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Horticultural research and development corporation appointments

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DPIE91/212C 21st A ugust 1991


The Minister for Primary Industries and Energy, Simon Crean, today announced the new appointments to the board of the Horticultural Research and Development Corporation (HRDC) for a three year term.

He also announced the reappointment of Mr Graham Gregory as chairman of the Horticultural Research and Development Corporation for a further three years.

"I am confident the new board and chairman will continue to build on the success o f the inaugural board, providing better coordination and administration of increased levels of funding for horticultural R&D," Mr Crean said.

The new board members are Dr Geoffrey Behncken, director of the Division o f Plant Industry, Queensland Department of Primary Industries; Mr Tony Biggs, director of Cardinal Horticultural Services Pty Ltd, North Richmond, NSW; and Mr Michael Keenan, a horticultural producer from Dareton, NSW.

The terms of the six inaugural members expired on 15 August, 1991. Mr Crean said he was pleased that continuity has been maintained on the board of the HRDC with the reappointment of three current board members.

They are Mr David Montgomery, managing director of Southern Tablelands Produce and marketing consultant at Crookwell, NSW; Mr David Pullar, a consultant in horticulture and environmental systems from Tatura, Victoria; and D r Rip van Velsen, chief, Plant Health and Regulation, Department of Agriculture, South Australia.

In addition to the six appointments, the HRDC board consists of the executive director, D r Chris Rigney; and government member M r Andrew Combe, of the Department of Primary Industries and Energy.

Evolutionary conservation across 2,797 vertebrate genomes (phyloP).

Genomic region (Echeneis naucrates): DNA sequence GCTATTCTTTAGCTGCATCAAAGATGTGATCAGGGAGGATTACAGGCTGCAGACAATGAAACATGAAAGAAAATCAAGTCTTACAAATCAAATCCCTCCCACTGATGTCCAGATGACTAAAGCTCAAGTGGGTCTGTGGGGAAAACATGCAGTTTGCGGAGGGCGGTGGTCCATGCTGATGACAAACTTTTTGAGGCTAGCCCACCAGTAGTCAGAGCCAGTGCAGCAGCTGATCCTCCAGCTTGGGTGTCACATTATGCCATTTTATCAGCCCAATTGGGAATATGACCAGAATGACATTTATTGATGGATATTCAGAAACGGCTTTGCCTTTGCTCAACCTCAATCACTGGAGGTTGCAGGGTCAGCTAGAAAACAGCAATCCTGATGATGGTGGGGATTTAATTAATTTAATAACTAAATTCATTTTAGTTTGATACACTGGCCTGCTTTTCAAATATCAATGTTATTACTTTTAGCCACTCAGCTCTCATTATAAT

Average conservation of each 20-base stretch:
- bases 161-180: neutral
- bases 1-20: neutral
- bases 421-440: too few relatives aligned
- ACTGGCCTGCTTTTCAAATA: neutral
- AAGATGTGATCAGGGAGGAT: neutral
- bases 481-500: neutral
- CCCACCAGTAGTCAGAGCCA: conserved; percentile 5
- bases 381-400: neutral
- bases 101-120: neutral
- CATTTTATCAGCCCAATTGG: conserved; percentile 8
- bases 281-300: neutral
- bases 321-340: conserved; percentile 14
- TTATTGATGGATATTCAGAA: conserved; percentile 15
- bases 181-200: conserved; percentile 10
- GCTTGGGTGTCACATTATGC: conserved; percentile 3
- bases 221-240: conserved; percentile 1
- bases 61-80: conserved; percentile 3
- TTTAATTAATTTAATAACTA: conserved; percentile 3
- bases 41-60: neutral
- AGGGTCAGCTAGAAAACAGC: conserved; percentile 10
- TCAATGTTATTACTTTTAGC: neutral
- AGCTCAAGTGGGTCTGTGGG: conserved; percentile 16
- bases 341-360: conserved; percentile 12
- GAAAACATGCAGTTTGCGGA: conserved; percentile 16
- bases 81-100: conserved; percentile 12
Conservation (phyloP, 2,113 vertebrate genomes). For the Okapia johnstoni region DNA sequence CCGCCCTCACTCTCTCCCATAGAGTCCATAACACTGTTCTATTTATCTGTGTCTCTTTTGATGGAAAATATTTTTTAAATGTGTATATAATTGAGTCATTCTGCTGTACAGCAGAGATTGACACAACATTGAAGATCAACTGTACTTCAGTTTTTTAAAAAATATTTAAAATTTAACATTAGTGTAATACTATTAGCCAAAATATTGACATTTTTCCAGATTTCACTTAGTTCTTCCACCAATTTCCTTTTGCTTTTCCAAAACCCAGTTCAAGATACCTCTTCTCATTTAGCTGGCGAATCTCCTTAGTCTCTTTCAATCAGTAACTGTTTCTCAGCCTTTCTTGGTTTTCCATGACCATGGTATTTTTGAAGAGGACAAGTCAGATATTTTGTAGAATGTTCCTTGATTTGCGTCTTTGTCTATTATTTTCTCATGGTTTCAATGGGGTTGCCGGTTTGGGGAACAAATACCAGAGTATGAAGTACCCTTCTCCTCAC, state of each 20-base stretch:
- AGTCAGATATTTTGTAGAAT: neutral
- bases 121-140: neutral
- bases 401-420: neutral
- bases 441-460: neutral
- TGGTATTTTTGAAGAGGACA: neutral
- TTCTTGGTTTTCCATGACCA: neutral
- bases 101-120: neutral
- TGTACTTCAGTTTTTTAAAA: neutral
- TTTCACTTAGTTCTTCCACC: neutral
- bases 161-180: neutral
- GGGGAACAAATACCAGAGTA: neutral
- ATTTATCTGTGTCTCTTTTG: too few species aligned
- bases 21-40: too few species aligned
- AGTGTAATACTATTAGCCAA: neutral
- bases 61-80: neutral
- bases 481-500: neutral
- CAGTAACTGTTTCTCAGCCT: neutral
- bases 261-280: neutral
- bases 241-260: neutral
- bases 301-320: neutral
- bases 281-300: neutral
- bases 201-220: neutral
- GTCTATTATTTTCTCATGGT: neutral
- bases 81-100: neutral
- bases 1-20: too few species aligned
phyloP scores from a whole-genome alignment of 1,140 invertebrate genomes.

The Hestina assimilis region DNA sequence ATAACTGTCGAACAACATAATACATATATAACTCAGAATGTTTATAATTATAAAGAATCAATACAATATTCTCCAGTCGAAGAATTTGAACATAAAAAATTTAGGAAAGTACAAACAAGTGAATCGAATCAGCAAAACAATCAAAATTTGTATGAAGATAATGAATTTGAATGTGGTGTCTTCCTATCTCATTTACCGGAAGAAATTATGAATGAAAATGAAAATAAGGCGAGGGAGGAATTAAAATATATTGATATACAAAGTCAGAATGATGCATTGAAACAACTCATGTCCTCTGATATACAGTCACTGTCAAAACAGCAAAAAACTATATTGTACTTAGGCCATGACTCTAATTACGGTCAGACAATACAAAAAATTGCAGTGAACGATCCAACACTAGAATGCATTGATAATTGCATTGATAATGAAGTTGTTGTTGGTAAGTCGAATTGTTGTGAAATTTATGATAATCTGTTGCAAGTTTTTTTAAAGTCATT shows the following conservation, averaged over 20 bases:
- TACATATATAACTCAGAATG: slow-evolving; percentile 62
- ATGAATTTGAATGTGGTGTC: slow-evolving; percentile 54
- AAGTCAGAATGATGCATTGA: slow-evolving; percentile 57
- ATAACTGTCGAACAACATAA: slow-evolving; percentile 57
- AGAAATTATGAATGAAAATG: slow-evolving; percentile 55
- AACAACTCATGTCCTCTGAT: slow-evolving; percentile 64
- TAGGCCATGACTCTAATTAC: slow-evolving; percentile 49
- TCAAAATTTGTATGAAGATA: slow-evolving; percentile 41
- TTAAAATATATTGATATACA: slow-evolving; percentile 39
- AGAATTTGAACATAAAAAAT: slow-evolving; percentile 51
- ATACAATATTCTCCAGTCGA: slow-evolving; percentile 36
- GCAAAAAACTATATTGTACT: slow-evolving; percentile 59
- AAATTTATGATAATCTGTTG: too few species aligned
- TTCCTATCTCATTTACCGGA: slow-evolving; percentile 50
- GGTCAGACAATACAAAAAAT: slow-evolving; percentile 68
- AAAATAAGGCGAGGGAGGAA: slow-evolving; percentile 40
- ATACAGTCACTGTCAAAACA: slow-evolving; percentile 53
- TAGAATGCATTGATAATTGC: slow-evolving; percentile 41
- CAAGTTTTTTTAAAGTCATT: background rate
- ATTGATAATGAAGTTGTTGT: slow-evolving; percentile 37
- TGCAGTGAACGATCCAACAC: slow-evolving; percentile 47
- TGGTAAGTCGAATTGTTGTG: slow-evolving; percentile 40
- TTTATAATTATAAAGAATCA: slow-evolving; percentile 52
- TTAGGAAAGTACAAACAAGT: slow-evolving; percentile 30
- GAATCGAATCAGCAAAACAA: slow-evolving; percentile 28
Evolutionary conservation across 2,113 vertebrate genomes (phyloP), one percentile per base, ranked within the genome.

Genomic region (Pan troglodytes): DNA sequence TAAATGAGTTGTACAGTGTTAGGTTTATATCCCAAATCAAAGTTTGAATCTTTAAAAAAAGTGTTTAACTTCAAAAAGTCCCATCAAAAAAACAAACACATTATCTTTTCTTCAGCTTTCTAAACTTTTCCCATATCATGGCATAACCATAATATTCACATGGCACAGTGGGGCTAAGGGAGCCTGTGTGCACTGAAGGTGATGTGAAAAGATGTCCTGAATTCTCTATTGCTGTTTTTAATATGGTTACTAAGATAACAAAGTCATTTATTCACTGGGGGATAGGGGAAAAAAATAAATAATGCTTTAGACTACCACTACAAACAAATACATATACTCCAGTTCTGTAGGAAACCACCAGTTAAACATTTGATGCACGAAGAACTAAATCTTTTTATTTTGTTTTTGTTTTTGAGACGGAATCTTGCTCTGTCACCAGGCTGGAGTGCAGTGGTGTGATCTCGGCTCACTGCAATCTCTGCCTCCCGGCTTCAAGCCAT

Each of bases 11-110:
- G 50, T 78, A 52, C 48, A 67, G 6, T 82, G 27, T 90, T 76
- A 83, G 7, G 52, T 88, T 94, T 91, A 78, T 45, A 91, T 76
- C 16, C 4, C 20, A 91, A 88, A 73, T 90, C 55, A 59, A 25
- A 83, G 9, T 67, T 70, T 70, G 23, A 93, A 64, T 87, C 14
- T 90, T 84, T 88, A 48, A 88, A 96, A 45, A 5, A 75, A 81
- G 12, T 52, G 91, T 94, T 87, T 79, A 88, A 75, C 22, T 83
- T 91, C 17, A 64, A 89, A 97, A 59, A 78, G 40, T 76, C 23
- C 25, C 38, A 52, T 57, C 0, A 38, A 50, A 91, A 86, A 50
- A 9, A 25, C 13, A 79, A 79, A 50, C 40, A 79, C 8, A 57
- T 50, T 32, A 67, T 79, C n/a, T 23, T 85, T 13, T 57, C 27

"The corporation has been successful in laying the groundwork for a sustained research and development effort, targeting problems identified by participating industries," Mr Crean said.

"The R&D budget of the corporation has increased from $185,000 in 1988-89 to an estimated $9.4 million in 1991-92. This growth in research and development in horticulture looks set to continue as more industries express interest in participating in the corporation.

"I see research and development as vital in the process of adding value to Australia's horticultural products," he said.

The HRDC commenced operations in 1988 with two levy paying industries, citrus, and apple and pears. Levy paying industries now include nursery, nashi fruit, potatoes, and avocados. Many other industries make voluntary contributions to the corporation.

M r Crean paid tribute to the former members of the HRDC board and thanked them for their valuable contribution to the corporation during its first three years of operation.

Information: Andrew Combe, Department (06) 272 5493 Barbara Sharp, Minister's Office (06) 277 7520